The latest round in our quest to find the best wine to pour with tri-tip, the rich and tender cut of beef that Californians love to grill in the summertime, was the most difficult. I'm not sure why. It could have been just too much of a good thing. The wines for this round were made with tempranillo, a black grape grown most extensively in Spain, where it provides the foundation for many of the highly regarded wines of the Rioja and Ribera del Duero appellations. We had just one Spanish tempranillo in our flight; the rest were from California, where the grape is just starting to be more widely cultivated.
Across the board, the wines were interesting and refreshing. They weren't blockbusters, their extraction, structure and weight running more to elegance than power. They were bright but not especially deep in color. While their flavors weren't heavily concentrated, they were seductively persevering, and their refreshingly crisp acidity made them splendid companions at the table.
They also were chameleons, shifting in tone more than any other kind of wine we've tasted in this series. I don't know why this was, but it prolonged our decision and prompted us to question what the pairing of food and wine is supposed to be about: As bites and sips are alternated are food and wine to blend into a kind of seamless unity wherein each loses its individual identity to become something more profound? Or are their individual identities not only to be retained but somehow enhanced by the matchup, each complementing without overshadowing the other?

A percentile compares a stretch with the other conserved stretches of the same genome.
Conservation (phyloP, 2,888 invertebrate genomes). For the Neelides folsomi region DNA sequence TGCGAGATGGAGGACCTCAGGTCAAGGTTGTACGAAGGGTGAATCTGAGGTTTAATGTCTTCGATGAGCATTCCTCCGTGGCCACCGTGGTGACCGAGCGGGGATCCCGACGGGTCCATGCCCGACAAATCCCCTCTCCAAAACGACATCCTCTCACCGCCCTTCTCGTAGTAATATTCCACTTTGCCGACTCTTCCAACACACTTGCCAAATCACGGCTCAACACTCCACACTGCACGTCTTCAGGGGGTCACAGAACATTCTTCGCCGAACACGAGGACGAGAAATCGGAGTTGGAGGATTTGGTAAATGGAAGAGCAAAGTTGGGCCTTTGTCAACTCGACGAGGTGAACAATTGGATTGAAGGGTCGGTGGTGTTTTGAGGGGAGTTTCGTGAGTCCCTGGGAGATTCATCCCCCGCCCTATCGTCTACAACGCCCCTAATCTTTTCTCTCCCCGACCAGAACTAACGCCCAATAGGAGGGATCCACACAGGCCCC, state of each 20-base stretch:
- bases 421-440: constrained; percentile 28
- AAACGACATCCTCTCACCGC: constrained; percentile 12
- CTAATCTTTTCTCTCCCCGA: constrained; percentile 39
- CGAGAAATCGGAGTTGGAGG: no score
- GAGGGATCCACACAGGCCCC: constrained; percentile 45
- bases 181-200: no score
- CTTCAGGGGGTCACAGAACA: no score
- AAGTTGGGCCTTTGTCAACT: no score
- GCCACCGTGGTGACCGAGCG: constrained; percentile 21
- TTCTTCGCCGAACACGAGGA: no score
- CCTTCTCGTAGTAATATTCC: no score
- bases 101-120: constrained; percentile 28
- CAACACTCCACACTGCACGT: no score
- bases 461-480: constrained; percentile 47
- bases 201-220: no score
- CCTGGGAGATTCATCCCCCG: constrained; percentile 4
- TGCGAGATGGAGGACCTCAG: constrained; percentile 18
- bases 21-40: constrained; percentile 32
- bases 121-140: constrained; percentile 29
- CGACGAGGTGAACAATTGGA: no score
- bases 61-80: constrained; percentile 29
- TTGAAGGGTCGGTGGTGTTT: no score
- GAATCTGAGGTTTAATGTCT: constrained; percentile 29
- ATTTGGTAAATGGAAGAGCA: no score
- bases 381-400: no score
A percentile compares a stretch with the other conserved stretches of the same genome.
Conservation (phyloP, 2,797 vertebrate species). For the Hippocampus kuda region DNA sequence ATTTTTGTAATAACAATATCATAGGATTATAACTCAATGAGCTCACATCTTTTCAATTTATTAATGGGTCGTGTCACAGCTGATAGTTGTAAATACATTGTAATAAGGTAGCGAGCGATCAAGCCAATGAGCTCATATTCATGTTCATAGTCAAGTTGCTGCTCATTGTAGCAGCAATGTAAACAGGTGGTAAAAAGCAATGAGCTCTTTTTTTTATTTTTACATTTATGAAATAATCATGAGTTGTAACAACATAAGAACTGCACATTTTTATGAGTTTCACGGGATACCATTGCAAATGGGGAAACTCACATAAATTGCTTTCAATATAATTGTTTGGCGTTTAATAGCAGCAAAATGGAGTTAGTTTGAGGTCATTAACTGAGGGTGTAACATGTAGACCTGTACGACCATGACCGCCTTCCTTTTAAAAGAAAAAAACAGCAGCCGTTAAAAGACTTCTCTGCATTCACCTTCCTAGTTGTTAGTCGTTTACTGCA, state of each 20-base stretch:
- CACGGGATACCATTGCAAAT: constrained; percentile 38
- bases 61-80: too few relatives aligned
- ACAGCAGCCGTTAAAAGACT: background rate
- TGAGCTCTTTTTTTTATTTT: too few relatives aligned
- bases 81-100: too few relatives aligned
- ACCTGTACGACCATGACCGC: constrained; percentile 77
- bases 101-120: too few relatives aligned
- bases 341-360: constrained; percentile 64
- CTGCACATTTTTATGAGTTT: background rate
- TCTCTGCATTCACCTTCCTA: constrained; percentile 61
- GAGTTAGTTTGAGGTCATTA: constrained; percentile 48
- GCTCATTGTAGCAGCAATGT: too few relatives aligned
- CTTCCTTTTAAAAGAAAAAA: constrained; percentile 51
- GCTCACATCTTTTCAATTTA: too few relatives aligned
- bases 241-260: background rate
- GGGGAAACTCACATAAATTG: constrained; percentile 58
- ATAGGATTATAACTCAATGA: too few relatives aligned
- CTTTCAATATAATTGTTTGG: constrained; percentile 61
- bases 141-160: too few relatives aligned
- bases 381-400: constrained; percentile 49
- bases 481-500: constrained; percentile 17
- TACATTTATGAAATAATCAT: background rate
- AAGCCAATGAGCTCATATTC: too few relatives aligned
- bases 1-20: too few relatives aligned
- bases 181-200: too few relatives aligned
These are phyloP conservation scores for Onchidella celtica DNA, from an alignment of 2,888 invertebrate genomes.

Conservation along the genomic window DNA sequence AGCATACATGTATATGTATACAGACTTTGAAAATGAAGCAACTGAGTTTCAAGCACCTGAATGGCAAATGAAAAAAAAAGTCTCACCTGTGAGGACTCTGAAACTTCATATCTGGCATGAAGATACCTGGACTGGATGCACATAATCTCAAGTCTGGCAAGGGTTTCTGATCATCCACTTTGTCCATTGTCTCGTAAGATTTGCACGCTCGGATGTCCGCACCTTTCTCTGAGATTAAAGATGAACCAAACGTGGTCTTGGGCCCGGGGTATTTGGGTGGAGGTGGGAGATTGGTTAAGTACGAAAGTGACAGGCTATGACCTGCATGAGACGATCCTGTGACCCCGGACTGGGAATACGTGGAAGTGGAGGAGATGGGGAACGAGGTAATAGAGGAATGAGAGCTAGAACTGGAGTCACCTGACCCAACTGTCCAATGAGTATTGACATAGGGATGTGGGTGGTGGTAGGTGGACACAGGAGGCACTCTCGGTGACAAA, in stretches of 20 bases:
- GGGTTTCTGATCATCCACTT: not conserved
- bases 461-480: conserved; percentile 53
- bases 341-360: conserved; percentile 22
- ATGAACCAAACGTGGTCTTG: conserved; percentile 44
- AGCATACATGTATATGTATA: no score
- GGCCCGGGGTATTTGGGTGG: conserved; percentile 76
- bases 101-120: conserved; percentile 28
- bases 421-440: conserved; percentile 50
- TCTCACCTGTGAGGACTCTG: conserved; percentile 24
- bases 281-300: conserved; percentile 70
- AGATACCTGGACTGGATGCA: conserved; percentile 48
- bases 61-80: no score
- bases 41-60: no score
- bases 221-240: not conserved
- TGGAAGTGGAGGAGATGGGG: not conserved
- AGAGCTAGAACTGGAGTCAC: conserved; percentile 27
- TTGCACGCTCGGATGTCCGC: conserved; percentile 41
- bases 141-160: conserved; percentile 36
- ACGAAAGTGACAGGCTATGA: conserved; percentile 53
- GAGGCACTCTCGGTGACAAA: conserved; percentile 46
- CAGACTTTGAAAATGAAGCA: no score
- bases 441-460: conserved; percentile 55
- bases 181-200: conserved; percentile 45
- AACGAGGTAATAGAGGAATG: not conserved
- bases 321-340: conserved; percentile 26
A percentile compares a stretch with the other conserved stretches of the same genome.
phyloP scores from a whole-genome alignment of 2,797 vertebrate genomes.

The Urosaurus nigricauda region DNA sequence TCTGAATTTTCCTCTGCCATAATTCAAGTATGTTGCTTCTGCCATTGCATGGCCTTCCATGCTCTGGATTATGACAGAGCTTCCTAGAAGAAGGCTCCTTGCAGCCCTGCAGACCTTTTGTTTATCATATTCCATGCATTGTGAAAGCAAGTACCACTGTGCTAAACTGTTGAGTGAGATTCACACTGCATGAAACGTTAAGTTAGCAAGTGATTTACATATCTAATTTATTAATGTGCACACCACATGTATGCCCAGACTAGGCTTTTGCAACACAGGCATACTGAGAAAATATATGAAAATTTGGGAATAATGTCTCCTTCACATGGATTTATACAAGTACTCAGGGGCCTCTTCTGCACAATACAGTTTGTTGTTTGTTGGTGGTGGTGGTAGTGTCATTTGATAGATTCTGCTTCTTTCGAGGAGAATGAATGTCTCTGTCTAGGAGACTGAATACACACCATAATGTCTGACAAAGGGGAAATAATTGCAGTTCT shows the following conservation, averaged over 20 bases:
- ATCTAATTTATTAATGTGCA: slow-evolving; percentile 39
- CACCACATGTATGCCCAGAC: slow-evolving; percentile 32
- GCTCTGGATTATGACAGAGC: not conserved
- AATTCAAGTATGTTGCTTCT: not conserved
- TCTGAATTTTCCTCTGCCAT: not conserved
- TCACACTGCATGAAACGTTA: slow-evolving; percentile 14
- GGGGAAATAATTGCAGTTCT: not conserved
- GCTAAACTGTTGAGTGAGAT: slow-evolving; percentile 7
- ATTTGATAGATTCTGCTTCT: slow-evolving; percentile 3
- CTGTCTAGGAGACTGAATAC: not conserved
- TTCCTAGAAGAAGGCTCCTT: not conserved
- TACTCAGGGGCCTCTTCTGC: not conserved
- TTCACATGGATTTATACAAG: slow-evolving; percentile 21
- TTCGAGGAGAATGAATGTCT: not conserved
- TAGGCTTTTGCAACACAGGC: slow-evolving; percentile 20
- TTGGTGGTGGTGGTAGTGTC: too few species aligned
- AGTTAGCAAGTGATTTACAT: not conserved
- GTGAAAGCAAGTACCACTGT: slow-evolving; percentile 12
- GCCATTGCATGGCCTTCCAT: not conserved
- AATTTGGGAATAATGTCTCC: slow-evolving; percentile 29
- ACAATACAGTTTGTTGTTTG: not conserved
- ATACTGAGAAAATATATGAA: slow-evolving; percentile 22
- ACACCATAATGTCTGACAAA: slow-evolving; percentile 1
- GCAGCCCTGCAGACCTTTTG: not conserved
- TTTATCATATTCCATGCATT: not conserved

Eventually, I'm sure, we would have come up with an answer, but first we had to get back to our original assignment. Besides, we were running out of beef. Ultimately, two of the candidates were our favorites. One was the Scribner Bend Vineyards 2004 Clarksburg Black Hat Tempranillo ($15), an earthy as well as richly fruity take on the varietal. It's a sturdy but juicy wine, with tannins that yielded gracefully to the richness of the beef. It also had intriguing floral and pie-spice notes. The other favorite was the Conde de Valdemar 2002 Rioja Crianza Tempranillo ($12), which combined a meaty texture, candied fruitiness and ripe, vivacious flavors into a wine that retained its identity while dovetailing neatly with the sweetness and spice of the meat. Both wines were found at the West Sacramento branch of Nugget Market.